Craving a way to perk up from the midwinter gray? Try Ginger Asian Bistro. That is, if you can get in the door.
The restaurant and its sushi bar are far from undiscovered. On a busy Friday night it’s not unusual for diners to cram the small waiting area and even spill out into the night waiting for a seat.
It’s worth the wait.
The Asian-inspired dishes are packed with tender meats and fresh vegetables, served up in generous and beautifully arranged portions. Sushi rolls are a study in excess, with a nice assortment of raw and baked rolls and presentation that makes some look almost too good to eat.
During a lunchtime visit, a chicken teriyaki bento box would have been enough for two of us to split ($10). It was served with a choice of miso or egg flower soup and included a generous portion of tender chicken with a just-right teriyaki sauce, steamed rice and a nice mound of perfectly steamed vegetables. It also came with California roll.
We shared a standard crunchy roll ($8) packed with shrimp tempura, crab and cucumber, as well as a Rock’n roll ($9). The menu didn’t hint at it, but the Rock’n roll came topped with spicy scallops. Cucumber, avocado, scallions, yellowtail and pickled radish were rolled inside.
Neither of us are sushi experts, but the result was an explosive burst of flavors we loved. The scallops were delicate and fresh with a hint of sweetness behind the spice.
It left me wishing for a slightly smaller roll or a bigger mouth. The fat sushi roll and generous scallop topping made it hard to enjoy in one bite.
The combination was spicy to me even though it wasn’t starred on the menu and it made me nervous about trying any of the dishes with more stars. Meanwhile, my husband soaked up every last bit of the spicy sauce.
Ginger’s understated star system warns (or tempts) diners with one star for “somewhat spicy” dishes; two stars are “more spicy”; three stars indicates something that is “pretty spicy”; four is “very spicy”; and five means “super spicy.”
Even though the Rock’n roll challenged my heat tolerance, I managed a one-star Las Vegas roll ($11) and a two-star 007 roll ($10) without bursting into flame.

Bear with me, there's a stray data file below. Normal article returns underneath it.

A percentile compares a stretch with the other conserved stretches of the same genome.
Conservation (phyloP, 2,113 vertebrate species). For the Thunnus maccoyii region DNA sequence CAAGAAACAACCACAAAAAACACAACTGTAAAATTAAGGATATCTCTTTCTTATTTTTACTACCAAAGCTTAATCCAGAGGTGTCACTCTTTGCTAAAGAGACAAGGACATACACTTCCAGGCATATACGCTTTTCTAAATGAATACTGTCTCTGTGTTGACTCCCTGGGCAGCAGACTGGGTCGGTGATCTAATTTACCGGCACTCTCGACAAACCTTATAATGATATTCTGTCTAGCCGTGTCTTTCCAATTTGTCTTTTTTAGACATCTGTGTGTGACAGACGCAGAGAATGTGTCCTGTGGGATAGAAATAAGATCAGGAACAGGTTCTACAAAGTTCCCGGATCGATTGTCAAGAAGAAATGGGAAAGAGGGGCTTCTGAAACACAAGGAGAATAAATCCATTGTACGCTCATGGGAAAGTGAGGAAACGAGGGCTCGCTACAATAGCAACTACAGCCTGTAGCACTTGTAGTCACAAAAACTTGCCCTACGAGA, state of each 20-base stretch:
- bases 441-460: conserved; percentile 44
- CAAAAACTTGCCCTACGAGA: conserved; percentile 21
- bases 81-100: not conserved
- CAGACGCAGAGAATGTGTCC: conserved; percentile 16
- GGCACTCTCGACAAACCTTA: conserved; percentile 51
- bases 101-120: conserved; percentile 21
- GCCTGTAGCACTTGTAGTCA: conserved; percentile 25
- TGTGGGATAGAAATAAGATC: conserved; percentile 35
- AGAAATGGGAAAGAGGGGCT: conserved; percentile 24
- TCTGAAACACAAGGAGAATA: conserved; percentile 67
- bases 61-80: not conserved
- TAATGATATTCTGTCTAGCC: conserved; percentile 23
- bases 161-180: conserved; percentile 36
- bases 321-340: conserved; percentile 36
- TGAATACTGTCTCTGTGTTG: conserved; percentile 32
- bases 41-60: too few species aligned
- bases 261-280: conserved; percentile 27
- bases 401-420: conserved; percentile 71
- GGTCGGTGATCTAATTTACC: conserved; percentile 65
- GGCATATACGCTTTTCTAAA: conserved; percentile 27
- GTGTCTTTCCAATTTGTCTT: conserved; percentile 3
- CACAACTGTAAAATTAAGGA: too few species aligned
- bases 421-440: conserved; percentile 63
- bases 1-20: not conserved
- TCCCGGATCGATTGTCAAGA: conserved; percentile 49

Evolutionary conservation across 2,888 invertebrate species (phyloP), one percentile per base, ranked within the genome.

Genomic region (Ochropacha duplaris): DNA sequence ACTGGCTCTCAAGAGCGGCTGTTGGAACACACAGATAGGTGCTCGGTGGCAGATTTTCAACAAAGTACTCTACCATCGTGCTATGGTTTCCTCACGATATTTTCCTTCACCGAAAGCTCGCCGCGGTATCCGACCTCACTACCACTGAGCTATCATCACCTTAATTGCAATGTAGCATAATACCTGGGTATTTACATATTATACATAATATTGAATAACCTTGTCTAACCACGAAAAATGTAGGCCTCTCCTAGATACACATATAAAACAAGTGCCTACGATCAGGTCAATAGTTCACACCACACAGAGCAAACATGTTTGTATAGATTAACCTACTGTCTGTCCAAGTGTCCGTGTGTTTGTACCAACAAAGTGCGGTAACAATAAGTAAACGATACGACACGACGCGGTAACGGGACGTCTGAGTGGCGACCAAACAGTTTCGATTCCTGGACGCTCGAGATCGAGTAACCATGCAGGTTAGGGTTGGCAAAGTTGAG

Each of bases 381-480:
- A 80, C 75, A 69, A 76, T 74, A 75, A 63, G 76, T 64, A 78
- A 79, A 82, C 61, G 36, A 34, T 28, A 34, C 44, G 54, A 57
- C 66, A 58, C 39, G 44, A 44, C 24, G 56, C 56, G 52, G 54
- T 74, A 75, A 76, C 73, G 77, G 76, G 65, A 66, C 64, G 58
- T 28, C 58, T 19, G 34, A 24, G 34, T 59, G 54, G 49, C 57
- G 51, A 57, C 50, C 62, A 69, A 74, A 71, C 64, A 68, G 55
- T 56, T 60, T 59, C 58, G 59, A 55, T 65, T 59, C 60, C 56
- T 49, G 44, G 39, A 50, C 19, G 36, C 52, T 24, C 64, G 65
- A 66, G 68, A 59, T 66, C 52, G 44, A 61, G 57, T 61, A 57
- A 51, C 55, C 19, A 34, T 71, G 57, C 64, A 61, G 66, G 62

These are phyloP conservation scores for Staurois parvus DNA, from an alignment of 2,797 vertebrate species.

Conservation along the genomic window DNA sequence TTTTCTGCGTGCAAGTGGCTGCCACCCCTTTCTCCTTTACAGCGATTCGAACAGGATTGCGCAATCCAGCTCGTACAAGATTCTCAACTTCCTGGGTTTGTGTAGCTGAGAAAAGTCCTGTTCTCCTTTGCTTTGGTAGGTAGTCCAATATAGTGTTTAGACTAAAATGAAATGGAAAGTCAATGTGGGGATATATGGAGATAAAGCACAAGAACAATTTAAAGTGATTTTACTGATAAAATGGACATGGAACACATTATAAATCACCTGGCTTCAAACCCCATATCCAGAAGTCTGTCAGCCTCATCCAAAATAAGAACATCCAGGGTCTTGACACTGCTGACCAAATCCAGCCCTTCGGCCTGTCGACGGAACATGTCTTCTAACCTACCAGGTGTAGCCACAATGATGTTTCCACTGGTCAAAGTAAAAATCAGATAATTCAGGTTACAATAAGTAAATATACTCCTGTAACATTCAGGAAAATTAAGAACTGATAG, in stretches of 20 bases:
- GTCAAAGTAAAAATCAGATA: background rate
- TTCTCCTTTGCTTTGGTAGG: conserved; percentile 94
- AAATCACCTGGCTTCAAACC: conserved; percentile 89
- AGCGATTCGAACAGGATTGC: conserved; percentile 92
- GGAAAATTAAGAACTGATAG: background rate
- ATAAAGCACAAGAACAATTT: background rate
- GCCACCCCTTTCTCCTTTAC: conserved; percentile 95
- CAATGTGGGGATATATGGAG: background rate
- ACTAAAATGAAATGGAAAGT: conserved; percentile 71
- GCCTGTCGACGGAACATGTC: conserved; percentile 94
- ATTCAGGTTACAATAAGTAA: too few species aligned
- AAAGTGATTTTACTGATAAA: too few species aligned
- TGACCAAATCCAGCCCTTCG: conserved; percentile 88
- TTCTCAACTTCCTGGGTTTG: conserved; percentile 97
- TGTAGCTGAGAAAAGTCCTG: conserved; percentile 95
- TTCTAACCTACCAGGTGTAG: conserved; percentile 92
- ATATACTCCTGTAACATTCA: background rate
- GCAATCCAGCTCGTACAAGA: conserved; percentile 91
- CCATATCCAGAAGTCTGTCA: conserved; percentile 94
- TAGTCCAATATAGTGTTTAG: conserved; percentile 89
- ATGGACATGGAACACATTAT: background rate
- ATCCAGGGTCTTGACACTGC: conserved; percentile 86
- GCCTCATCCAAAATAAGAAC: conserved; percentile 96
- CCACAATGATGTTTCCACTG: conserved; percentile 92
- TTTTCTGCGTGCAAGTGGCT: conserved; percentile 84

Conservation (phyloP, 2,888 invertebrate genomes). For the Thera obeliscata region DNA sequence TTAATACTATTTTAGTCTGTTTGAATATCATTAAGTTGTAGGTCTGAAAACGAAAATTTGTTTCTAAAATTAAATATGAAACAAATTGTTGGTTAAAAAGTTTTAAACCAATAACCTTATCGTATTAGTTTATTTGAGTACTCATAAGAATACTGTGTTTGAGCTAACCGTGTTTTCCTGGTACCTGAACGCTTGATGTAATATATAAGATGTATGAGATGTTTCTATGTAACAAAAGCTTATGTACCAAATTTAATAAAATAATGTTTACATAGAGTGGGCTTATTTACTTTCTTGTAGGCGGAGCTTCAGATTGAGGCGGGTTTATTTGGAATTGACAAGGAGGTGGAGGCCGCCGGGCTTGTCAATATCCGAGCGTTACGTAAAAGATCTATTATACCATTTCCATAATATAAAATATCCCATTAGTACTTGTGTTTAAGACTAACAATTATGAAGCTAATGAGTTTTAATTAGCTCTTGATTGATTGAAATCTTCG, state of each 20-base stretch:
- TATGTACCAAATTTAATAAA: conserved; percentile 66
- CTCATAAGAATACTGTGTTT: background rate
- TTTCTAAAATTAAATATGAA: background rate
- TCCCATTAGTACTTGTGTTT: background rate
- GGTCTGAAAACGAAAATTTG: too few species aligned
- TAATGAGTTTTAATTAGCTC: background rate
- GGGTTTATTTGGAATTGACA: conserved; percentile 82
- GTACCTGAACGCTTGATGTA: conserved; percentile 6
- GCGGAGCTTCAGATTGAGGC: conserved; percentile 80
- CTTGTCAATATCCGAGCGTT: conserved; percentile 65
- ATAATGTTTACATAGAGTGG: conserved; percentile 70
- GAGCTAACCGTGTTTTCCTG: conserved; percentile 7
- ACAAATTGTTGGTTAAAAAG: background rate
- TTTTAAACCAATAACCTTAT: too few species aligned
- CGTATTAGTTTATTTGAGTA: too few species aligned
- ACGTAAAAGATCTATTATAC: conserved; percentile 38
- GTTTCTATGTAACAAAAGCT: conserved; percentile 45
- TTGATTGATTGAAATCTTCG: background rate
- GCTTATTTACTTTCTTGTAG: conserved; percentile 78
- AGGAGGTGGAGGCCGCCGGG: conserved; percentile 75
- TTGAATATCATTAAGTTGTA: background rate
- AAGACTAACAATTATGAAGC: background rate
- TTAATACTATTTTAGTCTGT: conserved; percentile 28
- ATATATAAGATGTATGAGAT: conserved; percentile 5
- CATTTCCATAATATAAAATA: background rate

My advice: Navigate the menu with care if you have a delicate palate. The restaurant’s manager says the spicy dishes are a draw for those who like to crank up the heat.
During each of our visits, servers were intuitive and deft in the tiny, busy dining room. At a quick lunch stop, our server steered us away from baked sushi rolls that would have taken longer to cook.
When misspellings or confusing menu descriptions left us with questions, the servers were quick to offer clarifications and recommend their favorites. Our tea cups were never empty.
There are plenty of baked sushi offerings and other cooked seafood for anyone squeamish about raw fish or those who must worry about food-borne illness.
The menu also includes an eclectic array of other Asian offerings. We were only able to get started exploring them in three visits.
There’s Chicken Pad Thai ($8/lunch), Yellow Chicken Curry ($8/lunch) or Thai-style Cashew Chicken ($13/dinner).
Or, try Chinese standards such as Szechwan chicken or beef ($12/dinner), Moo Goo Gai Pan ($13/dinner) or Szechwan-style dumplings ($7). General Tso’s chicken ($12) and Shang Hai fish ($15) are a draw for diners.
A lunch portion of yellow curry chicken had a wonderful creamy peanut sauce and the chicken breast was surprisingly tender. Our fried cheese won tons were crispy, substantial and packed with crab meat and cheese.
We tried the Cashew Nut Shrimp ($14) during a dinner visit (it can also be ordered with chicken instead). The shrimp were perfectly cooked and the oyster sauce had a nice consistency. The celery, green pepper and cashews offered a crunchy contrast – and did I mention that portions are generous?
If you’re not in the mood for sharing your conversation, the dining room quarters can seem quite close. The space was once home to the intimate fine-dining Paprika and more recently 1228 Tapas.
Sitting at the sushi bar can be distracting since servers are whipping along behind you and the door opens and closes with arriving and departing diners.
The good news is that the tight space makes it easy to covet the dishes that are arriving at nearby tables and friendly neighbors can make for fun community-style dining.
And parking? Well, it is challenging, to put it nicely, but they’re doing the best they can with the cramped lot.
It probably keeps the number of diners waiting at the door in check. Takeout is always an option.
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